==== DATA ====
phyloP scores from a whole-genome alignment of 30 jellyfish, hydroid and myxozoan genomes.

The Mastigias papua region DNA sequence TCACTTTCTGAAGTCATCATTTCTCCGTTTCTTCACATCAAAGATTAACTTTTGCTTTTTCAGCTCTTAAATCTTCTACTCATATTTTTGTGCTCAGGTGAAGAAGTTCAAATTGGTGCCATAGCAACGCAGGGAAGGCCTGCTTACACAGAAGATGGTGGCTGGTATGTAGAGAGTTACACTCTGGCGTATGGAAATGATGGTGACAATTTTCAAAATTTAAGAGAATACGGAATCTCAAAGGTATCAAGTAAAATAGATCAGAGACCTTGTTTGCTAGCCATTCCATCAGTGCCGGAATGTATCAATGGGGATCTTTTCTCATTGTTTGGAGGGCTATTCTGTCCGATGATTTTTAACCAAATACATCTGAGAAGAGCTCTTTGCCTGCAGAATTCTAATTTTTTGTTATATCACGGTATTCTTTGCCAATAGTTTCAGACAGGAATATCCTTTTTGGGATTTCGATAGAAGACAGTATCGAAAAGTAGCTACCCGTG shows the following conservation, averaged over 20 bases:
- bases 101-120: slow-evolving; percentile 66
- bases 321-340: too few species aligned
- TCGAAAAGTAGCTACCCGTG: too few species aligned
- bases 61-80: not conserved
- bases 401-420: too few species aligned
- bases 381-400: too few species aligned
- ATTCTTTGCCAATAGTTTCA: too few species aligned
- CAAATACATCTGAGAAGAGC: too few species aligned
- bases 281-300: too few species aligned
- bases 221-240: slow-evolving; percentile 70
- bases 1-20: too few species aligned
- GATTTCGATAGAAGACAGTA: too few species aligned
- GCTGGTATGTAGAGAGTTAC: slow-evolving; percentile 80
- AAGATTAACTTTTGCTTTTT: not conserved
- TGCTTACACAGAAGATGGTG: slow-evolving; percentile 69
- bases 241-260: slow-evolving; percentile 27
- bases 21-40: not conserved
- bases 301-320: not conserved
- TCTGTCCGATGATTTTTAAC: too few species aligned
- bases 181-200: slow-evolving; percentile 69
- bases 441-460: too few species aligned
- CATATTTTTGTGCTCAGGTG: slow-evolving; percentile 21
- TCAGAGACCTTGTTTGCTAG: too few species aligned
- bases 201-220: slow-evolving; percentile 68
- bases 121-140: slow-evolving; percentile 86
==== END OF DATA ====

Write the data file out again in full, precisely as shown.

phyloP scores from a whole-genome alignment of 30 jellyfish, hydroid and myxozoan genomes.

The Mastigias papua region DNA sequence TCACTTTCTGAAGTCATCATTTCTCCGTTTCTTCACATCAAAGATTAACTTTTGCTTTTTCAGCTCTTAAATCTTCTACTCATATTTTTGTGCTCAGGTGAAGAAGTTCAAATTGGTGCCATAGCAACGCAGGGAAGGCCTGCTTACACAGAAGATGGTGGCTGGTATGTAGAGAGTTACACTCTGGCGTATGGAAATGATGGTGACAATTTTCAAAATTTAAGAGAATACGGAATCTCAAAGGTATCAAGTAAAATAGATCAGAGACCTTGTTTGCTAGCCATTCCATCAGTGCCGGAATGTATCAATGGGGATCTTTTCTCATTGTTTGGAGGGCTATTCTGTCCGATGATTTTTAACCAAATACATCTGAGAAGAGCTCTTTGCCTGCAGAATTCTAATTTTTTGTTATATCACGGTATTCTTTGCCAATAGTTTCAGACAGGAATATCCTTTTTGGGATTTCGATAGAAGACAGTATCGAAAAGTAGCTACCCGTG shows the following conservation, averaged over 20 bases:
- bases 101-120: slow-evolving; percentile 66
- bases 321-340: too few species aligned
- TCGAAAAGTAGCTACCCGTG: too few species aligned
- bases 61-80: not conserved
- bases 401-420: too few species aligned
- bases 381-400: too few species aligned
- ATTCTTTGCCAATAGTTTCA: too few species aligned
- CAAATACATCTGAGAAGAGC: too few species aligned
- bases 281-300: too few species aligned
- bases 221-240: slow-evolving; percentile 70
- bases 1-20: too few species aligned
- GATTTCGATAGAAGACAGTA: too few species aligned
- GCTGGTATGTAGAGAGTTAC: slow-evolving; percentile 80
- AAGATTAACTTTTGCTTTTT: not conserved
- TGCTTACACAGAAGATGGTG: slow-evolving; percentile 69
- bases 241-260: slow-evolving; percentile 27
- bases 21-40: not conserved
- bases 301-320: not conserved
- TCTGTCCGATGATTTTTAAC: too few species aligned
- bases 181-200: slow-evolving; percentile 69
- bases 441-460: too few species aligned
- CATATTTTTGTGCTCAGGTG: slow-evolving; percentile 21
- TCAGAGACCTTGTTTGCTAG: too few species aligned
- bases 201-220: slow-evolving; percentile 68
- bases 121-140: slow-evolving; percentile 86